In this weird-but-in-so-many-ways-wonderful age of the Internet, I find myself including in my circle of friends people that I’ve never actually met in real life. My first encounter with this was — yes, it’s true — the discussion boards for the baby name polls on BabyCenter (back when they were awesome, before their current format). Eleven years ago, pregnant with my first baby — my lifelong dream of being a mom an actual reality — I spent a lot of time on those name polls, eagerly reading the naming dilemma, casting my vote, and then reading the comments and perhaps leaving my own.
You know how it goes on any web site or discussion board you frequent — you quickly recognize the “regulars” and you have a sense of their personalities through their comments and you decide you like them (or not).
So there was this regular on those boards, also pregnant with her first baby, and I can’t remember exactly what she wrote in a comment one time that made me start to suspect she was like me — maybe an obviously pro life comment? or a Catholic reference? — but somehow we started emailing occasionally, and I found out that we were very alike, and then we became friends on Facebook, and we kept pace with each other baby-wise — she had her first four girls as I had my first four boys, and then when we were both pregnant with our fifth babies, she got the news at her 20-week ultrasound that her baby had severe congenital hydrocephalus.
I’ve never met this woman in real life, and yet I cried and cried and cried over this news. My own 20-week ultrasound was the following week, and my friend and her baby filled my mind and my heart as the ultrasound tech assured me our baby was developing normally. I wondered a lot why my friend would be asked to carry such a burden, while I hadn’t been.
I’ve subsequently found out: this woman is a pillar of strength. Strong in her faith, strong in her convictions. She started a blog and chronicled every bit of their journey, from finding out of the baby’s gender — another girl!! — to the choosing of her name (beautiful, and full of saintly significance), to the doctors repeatedly recommending she terminate her pregnancy, to the baby’s scheduled c-section, to making sure the baby was baptized and confirmed as soon as possible after birth, and all that has come afterward.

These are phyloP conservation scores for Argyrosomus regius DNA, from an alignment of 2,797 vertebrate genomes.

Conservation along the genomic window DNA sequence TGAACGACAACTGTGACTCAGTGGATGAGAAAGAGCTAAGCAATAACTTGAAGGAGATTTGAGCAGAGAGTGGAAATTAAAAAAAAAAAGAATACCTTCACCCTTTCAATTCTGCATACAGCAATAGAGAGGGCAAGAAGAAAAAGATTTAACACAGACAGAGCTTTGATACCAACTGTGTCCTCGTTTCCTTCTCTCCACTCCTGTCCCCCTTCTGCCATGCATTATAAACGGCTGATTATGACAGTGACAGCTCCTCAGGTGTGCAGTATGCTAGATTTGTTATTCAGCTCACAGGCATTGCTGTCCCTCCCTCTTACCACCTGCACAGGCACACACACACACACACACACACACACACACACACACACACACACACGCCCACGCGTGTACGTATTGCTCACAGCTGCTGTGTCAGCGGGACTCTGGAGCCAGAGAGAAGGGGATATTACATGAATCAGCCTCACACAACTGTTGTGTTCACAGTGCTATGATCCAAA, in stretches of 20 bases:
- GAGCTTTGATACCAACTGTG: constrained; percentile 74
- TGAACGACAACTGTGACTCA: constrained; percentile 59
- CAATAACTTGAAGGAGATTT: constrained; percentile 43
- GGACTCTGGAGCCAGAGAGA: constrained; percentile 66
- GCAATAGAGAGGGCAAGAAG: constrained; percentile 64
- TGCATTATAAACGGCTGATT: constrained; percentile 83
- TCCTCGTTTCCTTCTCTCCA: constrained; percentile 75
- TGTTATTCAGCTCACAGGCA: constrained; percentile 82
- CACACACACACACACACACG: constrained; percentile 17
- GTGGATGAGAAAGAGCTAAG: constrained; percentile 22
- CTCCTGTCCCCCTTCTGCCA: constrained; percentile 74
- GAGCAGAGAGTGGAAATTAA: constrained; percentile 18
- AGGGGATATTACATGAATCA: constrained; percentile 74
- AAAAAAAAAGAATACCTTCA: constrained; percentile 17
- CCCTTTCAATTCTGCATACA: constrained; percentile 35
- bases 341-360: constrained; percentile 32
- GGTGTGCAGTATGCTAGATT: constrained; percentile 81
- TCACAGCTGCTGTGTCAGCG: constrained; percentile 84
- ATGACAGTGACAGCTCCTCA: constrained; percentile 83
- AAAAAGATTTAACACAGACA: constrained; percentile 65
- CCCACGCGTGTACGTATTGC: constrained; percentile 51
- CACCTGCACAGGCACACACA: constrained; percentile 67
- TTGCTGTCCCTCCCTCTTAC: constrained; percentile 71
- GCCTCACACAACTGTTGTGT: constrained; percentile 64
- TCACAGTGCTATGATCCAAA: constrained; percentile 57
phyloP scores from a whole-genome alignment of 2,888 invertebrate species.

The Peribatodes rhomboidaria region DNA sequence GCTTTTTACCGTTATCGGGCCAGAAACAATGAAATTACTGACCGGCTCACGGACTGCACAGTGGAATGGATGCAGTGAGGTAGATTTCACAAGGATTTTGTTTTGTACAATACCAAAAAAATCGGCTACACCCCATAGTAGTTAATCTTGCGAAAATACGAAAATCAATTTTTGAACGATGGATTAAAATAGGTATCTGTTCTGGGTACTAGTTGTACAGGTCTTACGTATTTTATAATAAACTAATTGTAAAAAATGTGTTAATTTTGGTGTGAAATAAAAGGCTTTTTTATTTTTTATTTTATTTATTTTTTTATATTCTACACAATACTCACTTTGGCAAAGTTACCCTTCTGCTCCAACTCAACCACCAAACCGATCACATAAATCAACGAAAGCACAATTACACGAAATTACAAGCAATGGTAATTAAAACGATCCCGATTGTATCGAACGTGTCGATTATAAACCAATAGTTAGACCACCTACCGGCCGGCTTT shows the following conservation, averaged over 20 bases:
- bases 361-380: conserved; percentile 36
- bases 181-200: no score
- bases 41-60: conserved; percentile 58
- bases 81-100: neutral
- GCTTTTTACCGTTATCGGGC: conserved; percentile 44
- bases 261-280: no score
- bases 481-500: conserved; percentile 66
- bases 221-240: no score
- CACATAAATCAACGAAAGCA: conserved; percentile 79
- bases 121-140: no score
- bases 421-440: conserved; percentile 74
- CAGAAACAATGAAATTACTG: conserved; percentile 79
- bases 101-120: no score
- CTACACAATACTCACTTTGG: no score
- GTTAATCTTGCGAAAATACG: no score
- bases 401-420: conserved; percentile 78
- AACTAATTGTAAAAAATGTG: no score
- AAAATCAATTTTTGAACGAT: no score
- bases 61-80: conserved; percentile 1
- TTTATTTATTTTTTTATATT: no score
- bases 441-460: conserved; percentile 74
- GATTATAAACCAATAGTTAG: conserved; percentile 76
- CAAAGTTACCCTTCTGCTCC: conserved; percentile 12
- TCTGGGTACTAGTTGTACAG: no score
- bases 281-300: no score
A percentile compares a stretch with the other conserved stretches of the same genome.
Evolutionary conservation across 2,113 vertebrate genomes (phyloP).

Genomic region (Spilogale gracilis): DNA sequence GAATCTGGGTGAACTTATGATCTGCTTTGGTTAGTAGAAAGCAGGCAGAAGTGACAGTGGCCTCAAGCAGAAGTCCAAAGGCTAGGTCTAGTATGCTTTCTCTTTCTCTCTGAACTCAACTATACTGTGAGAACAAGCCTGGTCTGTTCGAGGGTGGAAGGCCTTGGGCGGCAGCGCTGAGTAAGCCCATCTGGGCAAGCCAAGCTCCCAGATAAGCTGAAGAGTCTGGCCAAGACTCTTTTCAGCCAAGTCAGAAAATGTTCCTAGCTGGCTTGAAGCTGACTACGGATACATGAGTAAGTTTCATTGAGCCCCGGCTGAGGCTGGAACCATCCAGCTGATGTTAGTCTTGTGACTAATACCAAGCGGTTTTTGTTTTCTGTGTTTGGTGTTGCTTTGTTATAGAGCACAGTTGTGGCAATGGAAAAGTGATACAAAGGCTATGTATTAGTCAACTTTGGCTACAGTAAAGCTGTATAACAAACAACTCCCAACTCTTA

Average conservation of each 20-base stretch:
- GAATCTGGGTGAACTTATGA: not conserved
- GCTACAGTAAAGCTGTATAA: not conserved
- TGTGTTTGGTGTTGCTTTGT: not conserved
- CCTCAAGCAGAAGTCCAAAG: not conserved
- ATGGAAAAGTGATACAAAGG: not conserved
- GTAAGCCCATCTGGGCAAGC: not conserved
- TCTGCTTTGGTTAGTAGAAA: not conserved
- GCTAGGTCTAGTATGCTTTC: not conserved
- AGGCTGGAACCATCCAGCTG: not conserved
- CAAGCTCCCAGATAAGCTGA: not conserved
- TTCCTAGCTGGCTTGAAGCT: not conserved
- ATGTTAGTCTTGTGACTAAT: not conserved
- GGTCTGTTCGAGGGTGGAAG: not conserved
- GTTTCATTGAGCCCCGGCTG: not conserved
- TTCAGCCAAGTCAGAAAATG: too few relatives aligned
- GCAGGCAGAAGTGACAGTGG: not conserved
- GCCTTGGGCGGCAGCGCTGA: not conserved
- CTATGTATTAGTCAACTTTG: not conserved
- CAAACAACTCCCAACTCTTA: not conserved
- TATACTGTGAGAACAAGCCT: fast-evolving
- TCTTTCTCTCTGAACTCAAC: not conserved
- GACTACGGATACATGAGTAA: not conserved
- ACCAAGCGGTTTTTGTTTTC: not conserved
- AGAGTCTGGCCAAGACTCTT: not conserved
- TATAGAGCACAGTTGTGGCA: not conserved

That baby — Meagan — is now three-and-a-half. Her mom, Molly, still keeps up with her blog, and sometimes writes for Catholic Sistas. How many times have I posted one of her blog posts to my FB wall, so inspired was I? Too many to count, really. I’ve been blown away by the strength and fortitude needed to take care of Meagan, and the strength and fortitude and love love love that Molly and her husband have channeled right toward taking care of that little girl. Meagan is one of the most very blessed children.
One of Molly’s friends recently set up a fundraiser for Meagan. Just a couple of days later, Meagan was hospitalized yet again (she’s still there as I write this), so the fundraiser certainly came at just the right time. I wanted to post about it here in case any of you might be able to help Meagan and her family out. Molly explains more about it here, and you’ll get a taste of the strength I’m so inspired by when you read that Molly only agreed to the fundraiser if “a good portion of the proceeds [could go] towards a charity of my choice … The charity I chose is CURE … The funds that will go to CURE Hydrocephalus offer children the life saving surgeries that we have been so lucky to have had for Meagan every time she has an emergency.” The link to the fundraiser is there as well. And if you aren’t able to contribute monetarily, please say some prayers for this special little girl and her special family. Thank you!!
UPDATED: The fundraiser will be open until February 15.
3 thoughts on “Namers unite for a good cause”
[…] wrote about today’s mama in this post of a few months ago, where I wrote about her #5 daughter, who was diagnosed with hydrocephalus in utero, and their […]
[…] birth announcement for the sixth daughter of a friend of mine last year, and the year before that I posted about a fundraiser for their fifth daughter, who was diagnosed with hydrocephalus in utero and who — now at five years old — is an […]
[…] did for their baby who would be very sick at birth (for those who remember me sharing about Meagan [here, here], and posting her little sister’s consultation and birth announcement, you’ll […]